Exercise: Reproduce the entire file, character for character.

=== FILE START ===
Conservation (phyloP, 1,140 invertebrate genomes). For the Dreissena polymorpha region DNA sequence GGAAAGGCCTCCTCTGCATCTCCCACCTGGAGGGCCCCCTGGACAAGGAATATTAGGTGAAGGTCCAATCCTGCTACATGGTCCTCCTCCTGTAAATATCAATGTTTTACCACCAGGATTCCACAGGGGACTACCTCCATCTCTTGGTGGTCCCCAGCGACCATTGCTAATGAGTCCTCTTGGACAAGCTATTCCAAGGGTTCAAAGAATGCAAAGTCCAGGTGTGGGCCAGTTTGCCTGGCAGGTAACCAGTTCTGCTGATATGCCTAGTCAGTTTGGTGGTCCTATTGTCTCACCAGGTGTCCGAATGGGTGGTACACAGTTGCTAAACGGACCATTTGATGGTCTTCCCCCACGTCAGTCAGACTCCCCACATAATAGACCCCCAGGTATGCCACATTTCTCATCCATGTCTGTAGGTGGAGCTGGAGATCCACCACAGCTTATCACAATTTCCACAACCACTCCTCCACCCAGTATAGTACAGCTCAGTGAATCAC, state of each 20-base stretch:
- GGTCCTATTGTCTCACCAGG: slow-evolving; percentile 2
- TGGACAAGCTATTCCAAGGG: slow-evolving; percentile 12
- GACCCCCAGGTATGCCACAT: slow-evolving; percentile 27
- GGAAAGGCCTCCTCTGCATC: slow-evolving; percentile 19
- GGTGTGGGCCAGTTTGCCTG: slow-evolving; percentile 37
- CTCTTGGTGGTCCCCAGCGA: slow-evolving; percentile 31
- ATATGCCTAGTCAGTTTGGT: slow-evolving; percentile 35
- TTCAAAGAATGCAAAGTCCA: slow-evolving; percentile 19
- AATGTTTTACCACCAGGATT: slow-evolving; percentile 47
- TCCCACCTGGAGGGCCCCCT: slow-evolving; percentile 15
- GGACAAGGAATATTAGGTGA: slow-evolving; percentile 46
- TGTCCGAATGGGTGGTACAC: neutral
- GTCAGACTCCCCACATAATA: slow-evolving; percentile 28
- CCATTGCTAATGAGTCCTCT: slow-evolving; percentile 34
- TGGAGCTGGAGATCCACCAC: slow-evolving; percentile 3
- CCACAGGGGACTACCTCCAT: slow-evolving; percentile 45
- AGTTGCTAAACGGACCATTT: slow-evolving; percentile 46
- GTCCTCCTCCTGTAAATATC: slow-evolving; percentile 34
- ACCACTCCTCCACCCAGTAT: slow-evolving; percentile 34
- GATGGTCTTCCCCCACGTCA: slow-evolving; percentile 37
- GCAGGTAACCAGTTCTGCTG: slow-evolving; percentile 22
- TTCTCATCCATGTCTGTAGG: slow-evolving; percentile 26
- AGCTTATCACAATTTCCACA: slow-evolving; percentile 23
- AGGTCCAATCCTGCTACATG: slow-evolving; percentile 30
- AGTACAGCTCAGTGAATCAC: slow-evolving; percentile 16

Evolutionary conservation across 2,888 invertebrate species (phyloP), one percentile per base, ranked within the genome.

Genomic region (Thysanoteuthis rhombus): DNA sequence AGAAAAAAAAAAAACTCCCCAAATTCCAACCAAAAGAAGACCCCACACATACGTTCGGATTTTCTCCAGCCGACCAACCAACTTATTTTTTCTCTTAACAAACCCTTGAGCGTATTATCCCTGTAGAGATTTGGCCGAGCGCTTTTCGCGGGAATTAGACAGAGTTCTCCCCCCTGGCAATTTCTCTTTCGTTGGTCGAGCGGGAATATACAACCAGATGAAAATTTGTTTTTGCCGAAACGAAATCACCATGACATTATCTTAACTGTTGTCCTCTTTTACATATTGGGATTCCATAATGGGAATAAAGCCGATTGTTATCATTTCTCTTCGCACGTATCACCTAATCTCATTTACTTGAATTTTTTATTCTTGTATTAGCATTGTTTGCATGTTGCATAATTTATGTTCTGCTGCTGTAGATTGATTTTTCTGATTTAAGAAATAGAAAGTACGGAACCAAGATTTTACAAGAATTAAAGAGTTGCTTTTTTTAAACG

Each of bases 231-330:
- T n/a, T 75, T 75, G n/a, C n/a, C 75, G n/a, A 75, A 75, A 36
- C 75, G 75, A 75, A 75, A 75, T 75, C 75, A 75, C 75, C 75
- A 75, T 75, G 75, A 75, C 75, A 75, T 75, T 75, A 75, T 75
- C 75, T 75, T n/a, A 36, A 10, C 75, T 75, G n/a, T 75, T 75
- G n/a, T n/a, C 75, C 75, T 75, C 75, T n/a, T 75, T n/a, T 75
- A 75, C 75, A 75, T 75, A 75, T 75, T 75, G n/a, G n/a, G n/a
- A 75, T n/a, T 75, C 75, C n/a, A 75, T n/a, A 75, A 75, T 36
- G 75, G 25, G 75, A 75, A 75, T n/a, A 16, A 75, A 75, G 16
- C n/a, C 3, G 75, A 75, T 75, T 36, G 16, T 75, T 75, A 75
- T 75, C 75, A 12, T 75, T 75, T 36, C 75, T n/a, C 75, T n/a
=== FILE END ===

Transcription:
Conservation (phyloP, 1,140 invertebrate genomes). For the Dreissena polymorpha region DNA sequence GGAAAGGCCTCCTCTGCATCTCCCACCTGGAGGGCCCCCTGGACAAGGAATATTAGGTGAAGGTCCAATCCTGCTACATGGTCCTCCTCCTGTAAATATCAATGTTTTACCACCAGGATTCCACAGGGGACTACCTCCATCTCTTGGTGGTCCCCAGCGACCATTGCTAATGAGTCCTCTTGGACAAGCTATTCCAAGGGTTCAAAGAATGCAAAGTCCAGGTGTGGGCCAGTTTGCCTGGCAGGTAACCAGTTCTGCTGATATGCCTAGTCAGTTTGGTGGTCCTATTGTCTCACCAGGTGTCCGAATGGGTGGTACACAGTTGCTAAACGGACCATTTGATGGTCTTCCCCCACGTCAGTCAGACTCCCCACATAATAGACCCCCAGGTATGCCACATTTCTCATCCATGTCTGTAGGTGGAGCTGGAGATCCACCACAGCTTATCACAATTTCCACAACCACTCCTCCACCCAGTATAGTACAGCTCAGTGAATCAC, state of each 20-base stretch:
- GGTCCTATTGTCTCACCAGG: slow-evolving; percentile 2
- TGGACAAGCTATTCCAAGGG: slow-evolving; percentile 12
- GACCCCCAGGTATGCCACAT: slow-evolving; percentile 27
- GGAAAGGCCTCCTCTGCATC: slow-evolving; percentile 19
- GGTGTGGGCCAGTTTGCCTG: slow-evolving; percentile 37
- CTCTTGGTGGTCCCCAGCGA: slow-evolving; percentile 31
- ATATGCCTAGTCAGTTTGGT: slow-evolving; percentile 35
- TTCAAAGAATGCAAAGTCCA: slow-evolving; percentile 19
- AATGTTTTACCACCAGGATT: slow-evolving; percentile 47
- TCCCACCTGGAGGGCCCCCT: slow-evolving; percentile 15
- GGACAAGGAATATTAGGTGA: slow-evolving; percentile 46
- TGTCCGAATGGGTGGTACAC: neutral
- GTCAGACTCCCCACATAATA: slow-evolving; percentile 28
- CCATTGCTAATGAGTCCTCT: slow-evolving; percentile 34
- TGGAGCTGGAGATCCACCAC: slow-evolving; percentile 3
- CCACAGGGGACTACCTCCAT: slow-evolving; percentile 45
- AGTTGCTAAACGGACCATTT: slow-evolving; percentile 46
- GTCCTCCTCCTGTAAATATC: slow-evolving; percentile 34
- ACCACTCCTCCACCCAGTAT: slow-evolving; percentile 34
- GATGGTCTTCCCCCACGTCA: slow-evolving; percentile 37
- GCAGGTAACCAGTTCTGCTG: slow-evolving; percentile 22
- TTCTCATCCATGTCTGTAGG: slow-evolving; percentile 26
- AGCTTATCACAATTTCCACA: slow-evolving; percentile 23
- AGGTCCAATCCTGCTACATG: slow-evolving; percentile 30
- AGTACAGCTCAGTGAATCAC: slow-evolving; percentile 16

Evolutionary conservation across 2,888 invertebrate species (phyloP), one percentile per base, ranked within the genome.

Genomic region (Thysanoteuthis rhombus): DNA sequence AGAAAAAAAAAAAACTCCCCAAATTCCAACCAAAAGAAGACCCCACACATACGTTCGGATTTTCTCCAGCCGACCAACCAACTTATTTTTTCTCTTAACAAACCCTTGAGCGTATTATCCCTGTAGAGATTTGGCCGAGCGCTTTTCGCGGGAATTAGACAGAGTTCTCCCCCCTGGCAATTTCTCTTTCGTTGGTCGAGCGGGAATATACAACCAGATGAAAATTTGTTTTTGCCGAAACGAAATCACCATGACATTATCTTAACTGTTGTCCTCTTTTACATATTGGGATTCCATAATGGGAATAAAGCCGATTGTTATCATTTCTCTTCGCACGTATCACCTAATCTCATTTACTTGAATTTTTTATTCTTGTATTAGCATTGTTTGCATGTTGCATAATTTATGTTCTGCTGCTGTAGATTGATTTTTCTGATTTAAGAAATAGAAAGTACGGAACCAAGATTTTACAAGAATTAAAGAGTTGCTTTTTTTAAACG

Each of bases 231-330:
- T n/a, T 75, T 75, G n/a, C n/a, C 75, G n/a, A 75, A 75, A 36
- C 75, G 75, A 75, A 75, A 75, T 75, C 75, A 75, C 75, C 75
- A 75, T 75, G 75, A 75, C 75, A 75, T 75, T 75, A 75, T 75
- C 75, T 75, T n/a, A 36, A 10, C 75, T 75, G n/a, T 75, T 75
- G n/a, T n/a, C 75, C 75, T 75, C 75, T n/a, T 75, T n/a, T 75
- A 75, C 75, A 75, T 75, A 75, T 75, T 75, G n/a, G n/a, G n/a
- A 75, T n/a, T 75, C 75, C n/a, A 75, T n/a, A 75, A 75, T 36
- G 75, G 25, G 75, A 75, A 75, T n/a, A 16, A 75, A 75, G 16
- C n/a, C 3, G 75, A 75, T 75, T 36, G 16, T 75, T 75, A 75
- T 75, C 75, A 12, T 75, T 75, T 36, C 75, T n/a, C 75, T n/a